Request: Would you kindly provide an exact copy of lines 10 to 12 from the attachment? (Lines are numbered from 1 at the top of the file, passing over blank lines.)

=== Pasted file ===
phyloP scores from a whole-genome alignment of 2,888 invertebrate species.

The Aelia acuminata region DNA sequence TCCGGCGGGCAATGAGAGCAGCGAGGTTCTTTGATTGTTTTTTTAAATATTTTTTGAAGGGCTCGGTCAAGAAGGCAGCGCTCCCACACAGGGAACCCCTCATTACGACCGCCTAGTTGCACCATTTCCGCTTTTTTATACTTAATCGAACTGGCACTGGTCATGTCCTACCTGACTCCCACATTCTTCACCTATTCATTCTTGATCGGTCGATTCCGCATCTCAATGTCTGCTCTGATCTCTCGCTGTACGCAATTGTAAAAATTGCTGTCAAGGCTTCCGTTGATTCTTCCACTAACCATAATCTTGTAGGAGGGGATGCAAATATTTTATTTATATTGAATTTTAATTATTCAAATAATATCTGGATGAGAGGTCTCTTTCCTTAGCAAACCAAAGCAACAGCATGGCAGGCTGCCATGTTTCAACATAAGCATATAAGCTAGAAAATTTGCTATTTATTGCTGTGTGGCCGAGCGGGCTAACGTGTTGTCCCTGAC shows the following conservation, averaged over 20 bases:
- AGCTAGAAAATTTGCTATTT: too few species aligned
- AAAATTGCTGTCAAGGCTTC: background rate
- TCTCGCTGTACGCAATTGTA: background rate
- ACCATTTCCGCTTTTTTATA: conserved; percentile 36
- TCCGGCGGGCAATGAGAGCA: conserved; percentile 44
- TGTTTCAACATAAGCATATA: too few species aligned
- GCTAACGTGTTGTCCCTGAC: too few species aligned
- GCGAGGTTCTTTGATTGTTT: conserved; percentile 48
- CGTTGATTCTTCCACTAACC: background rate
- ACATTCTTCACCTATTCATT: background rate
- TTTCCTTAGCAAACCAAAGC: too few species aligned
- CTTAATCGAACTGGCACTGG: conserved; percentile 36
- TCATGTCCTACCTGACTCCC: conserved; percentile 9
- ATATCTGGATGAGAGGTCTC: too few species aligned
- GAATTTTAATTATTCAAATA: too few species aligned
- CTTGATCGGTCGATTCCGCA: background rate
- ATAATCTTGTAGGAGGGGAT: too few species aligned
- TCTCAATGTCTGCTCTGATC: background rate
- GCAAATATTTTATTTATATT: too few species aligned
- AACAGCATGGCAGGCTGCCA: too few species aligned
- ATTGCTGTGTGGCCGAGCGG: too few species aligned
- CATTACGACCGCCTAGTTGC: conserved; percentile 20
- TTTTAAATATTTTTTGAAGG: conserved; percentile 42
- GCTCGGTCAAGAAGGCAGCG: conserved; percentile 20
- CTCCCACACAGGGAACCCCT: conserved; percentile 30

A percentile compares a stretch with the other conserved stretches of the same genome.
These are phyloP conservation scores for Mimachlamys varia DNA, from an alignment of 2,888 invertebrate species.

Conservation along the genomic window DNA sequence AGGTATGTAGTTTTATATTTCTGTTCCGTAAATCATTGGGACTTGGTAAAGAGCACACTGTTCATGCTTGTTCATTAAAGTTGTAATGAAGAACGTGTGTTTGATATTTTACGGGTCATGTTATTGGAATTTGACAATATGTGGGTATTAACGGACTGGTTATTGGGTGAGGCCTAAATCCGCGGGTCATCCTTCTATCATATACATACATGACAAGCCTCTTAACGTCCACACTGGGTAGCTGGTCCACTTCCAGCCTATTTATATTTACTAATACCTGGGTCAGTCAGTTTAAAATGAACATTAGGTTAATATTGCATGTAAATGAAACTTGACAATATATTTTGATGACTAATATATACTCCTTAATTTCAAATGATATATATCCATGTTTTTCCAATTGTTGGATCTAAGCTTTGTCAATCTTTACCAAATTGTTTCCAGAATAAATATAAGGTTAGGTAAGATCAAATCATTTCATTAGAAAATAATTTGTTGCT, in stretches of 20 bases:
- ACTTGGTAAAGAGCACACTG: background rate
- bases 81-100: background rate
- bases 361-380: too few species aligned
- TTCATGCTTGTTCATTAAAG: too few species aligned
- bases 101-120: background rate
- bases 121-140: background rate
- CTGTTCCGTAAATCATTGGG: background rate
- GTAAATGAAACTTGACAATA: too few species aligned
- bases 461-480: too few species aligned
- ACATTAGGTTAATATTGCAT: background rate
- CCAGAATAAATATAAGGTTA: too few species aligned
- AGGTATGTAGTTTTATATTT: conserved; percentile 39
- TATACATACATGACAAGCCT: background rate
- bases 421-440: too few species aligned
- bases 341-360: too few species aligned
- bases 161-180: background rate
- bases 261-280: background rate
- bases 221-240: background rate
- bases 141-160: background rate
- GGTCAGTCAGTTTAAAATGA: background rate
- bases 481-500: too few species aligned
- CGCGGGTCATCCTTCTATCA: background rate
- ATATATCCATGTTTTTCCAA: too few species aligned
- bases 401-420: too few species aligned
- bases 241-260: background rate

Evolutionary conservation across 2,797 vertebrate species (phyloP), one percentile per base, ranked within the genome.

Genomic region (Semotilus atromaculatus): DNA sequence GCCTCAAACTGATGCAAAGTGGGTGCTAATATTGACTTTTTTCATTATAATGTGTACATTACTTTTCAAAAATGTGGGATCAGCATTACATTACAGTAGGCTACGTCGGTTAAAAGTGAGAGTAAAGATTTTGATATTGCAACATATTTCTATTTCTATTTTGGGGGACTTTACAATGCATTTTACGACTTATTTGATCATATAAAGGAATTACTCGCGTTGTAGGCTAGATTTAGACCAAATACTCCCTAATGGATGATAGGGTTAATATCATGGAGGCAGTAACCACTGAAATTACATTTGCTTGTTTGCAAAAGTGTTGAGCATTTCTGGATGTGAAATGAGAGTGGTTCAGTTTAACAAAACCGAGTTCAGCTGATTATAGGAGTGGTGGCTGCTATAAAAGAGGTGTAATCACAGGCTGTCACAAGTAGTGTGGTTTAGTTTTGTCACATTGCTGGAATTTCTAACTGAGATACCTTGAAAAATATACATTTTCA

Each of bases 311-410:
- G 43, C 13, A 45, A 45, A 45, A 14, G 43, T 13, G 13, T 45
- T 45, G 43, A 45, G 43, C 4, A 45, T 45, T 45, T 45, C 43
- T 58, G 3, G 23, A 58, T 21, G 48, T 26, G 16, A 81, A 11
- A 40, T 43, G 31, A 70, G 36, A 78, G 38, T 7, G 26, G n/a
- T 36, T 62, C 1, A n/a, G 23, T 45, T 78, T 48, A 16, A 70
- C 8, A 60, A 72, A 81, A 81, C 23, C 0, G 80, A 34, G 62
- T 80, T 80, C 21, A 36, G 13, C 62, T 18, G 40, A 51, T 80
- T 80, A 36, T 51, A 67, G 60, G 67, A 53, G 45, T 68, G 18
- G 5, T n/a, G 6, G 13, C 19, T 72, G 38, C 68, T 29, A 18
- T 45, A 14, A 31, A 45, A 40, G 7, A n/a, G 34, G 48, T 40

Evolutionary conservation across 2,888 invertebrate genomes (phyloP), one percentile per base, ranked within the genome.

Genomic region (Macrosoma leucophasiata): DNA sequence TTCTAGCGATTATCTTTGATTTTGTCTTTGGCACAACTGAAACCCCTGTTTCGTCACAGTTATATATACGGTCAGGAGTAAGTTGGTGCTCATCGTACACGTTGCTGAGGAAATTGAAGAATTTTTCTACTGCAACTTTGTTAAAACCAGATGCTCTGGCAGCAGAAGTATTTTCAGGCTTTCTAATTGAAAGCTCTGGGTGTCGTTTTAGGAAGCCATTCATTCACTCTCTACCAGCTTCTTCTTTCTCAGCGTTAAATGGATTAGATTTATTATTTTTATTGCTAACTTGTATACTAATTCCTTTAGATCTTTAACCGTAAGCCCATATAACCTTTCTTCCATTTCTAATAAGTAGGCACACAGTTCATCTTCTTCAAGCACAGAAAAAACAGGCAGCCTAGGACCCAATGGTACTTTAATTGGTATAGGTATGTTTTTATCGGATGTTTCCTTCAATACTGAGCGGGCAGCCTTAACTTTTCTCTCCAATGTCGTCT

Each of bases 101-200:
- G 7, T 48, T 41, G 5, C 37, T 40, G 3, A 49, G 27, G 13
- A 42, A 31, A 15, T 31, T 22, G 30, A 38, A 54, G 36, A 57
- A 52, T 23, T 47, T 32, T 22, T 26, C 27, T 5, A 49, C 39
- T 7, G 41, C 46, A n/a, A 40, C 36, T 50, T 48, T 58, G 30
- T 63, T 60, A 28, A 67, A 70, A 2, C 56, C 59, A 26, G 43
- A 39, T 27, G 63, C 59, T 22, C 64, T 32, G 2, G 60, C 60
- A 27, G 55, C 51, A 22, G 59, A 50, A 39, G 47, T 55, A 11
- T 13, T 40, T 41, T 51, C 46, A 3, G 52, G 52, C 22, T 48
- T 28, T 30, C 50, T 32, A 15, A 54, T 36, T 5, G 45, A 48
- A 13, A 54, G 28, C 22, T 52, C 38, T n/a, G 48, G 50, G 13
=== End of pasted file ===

- GCGAGGTTCTTTGATTGTTT: conserved; percentile 48
- CGTTGATTCTTCCACTAACC: background rate
- ACATTCTTCACCTATTCATT: background rate